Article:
Unlike prose, which wraps freely from paragraph to paragraph, poetry is written in lines, which break in definite spots selected by the poet. Because of this, the line is considered a unit of composition, an important factor influencing sound and meaning.

Some poets measure their lines by counting stresses, perhaps giving each line four beats and then breaking for a new line. Some poets count the number of syllables per line, disregarding stresses.

Others work with feet, traditional patterns of stressed and unstressed syllables. For instance, an unstressed syllable followed by a stressed syllable is a type of foot called iambic. A poet who repeats five iambic feet per line is said to be writing in the meter of iambic pentameter. As you can see, there's no single right way to measure lines and set line breaks. In fact, many poets writing today, don't use any of these counting methods.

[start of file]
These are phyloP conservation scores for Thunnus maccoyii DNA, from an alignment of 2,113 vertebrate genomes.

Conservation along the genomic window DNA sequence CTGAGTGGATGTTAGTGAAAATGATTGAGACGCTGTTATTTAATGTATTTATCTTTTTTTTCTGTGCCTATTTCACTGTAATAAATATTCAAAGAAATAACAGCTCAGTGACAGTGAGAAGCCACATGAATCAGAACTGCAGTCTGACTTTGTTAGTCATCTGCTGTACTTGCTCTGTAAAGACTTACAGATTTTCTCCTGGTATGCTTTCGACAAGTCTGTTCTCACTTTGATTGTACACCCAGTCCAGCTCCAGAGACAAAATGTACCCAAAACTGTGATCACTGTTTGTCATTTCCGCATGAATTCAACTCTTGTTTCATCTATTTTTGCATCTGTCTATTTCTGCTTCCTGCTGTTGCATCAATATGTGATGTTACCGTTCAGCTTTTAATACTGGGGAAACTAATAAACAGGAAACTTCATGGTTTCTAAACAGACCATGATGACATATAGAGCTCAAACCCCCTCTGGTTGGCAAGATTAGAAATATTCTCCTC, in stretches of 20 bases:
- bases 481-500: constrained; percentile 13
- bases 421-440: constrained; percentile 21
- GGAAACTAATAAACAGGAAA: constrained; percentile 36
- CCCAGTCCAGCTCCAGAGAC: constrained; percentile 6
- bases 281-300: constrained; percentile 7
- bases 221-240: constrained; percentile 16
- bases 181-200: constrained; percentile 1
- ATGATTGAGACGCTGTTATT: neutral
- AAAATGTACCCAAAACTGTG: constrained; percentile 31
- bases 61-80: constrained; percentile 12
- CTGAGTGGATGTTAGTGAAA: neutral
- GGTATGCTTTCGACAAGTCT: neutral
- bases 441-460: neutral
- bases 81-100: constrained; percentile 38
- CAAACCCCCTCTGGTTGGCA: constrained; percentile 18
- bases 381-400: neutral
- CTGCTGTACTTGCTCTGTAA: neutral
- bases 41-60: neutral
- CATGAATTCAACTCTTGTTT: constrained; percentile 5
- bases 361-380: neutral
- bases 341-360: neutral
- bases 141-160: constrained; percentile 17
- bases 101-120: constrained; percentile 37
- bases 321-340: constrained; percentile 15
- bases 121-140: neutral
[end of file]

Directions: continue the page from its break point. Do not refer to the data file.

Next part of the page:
Instead, they write free verse, a type of poetry that allows them to break lines wherever they choose. Along with the freedom, however, comes responsibility. Poets who write free verse need to consider each line carefully, both as an individual unit of composition and as part of a larger whole. Is the line longer or shorter than those around it? Does the line begin and end well? Does it come to an end stop with a period, or is it enjambed with the next line? And what about sentence rhythms, syntax--phrases and clauses? How are they affected by the line breaks? Yes, even free verse can get quite complex.

But don't let that stop
you. Invent. Experiment. Notice

how patterns of sound
and image can

cluster and splinter, depending
on your decisions.